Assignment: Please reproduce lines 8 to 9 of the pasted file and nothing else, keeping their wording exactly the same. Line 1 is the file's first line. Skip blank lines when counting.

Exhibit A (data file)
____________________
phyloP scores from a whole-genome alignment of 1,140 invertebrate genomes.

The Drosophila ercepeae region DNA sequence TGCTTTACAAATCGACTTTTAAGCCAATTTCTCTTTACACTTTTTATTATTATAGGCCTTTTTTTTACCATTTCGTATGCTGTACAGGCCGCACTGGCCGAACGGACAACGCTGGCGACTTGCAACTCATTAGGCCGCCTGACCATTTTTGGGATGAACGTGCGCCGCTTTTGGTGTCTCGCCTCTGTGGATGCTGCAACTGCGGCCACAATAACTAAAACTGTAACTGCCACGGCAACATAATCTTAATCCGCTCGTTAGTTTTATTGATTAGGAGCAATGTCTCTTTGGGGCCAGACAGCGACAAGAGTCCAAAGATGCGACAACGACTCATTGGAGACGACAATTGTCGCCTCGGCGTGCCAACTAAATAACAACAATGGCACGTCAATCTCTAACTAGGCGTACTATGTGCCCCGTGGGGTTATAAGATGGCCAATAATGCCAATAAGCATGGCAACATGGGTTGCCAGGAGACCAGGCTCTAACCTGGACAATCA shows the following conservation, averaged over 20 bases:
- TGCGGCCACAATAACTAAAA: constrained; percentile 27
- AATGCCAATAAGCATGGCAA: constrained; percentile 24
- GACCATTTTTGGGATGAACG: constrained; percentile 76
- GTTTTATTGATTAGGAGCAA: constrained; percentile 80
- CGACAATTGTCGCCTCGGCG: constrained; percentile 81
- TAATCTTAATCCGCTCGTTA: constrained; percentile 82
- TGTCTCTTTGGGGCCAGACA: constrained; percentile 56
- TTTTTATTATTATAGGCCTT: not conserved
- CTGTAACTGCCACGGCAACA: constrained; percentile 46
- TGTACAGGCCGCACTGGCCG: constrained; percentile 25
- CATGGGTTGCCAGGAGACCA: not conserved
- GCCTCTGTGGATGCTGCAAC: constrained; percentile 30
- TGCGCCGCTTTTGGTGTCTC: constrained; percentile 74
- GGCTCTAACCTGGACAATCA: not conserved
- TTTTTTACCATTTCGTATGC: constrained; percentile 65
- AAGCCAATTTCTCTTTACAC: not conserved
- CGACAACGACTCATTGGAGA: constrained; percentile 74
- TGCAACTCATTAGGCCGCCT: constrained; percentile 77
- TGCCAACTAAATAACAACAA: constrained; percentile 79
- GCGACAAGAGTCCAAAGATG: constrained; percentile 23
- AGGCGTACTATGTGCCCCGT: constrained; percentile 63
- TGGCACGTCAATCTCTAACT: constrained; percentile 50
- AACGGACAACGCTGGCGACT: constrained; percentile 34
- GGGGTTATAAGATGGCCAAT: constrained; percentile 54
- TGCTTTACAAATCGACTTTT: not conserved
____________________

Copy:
- TAATCTTAATCCGCTCGTTA: constrained; percentile 82
- TGTCTCTTTGGGGCCAGACA: constrained; percentile 56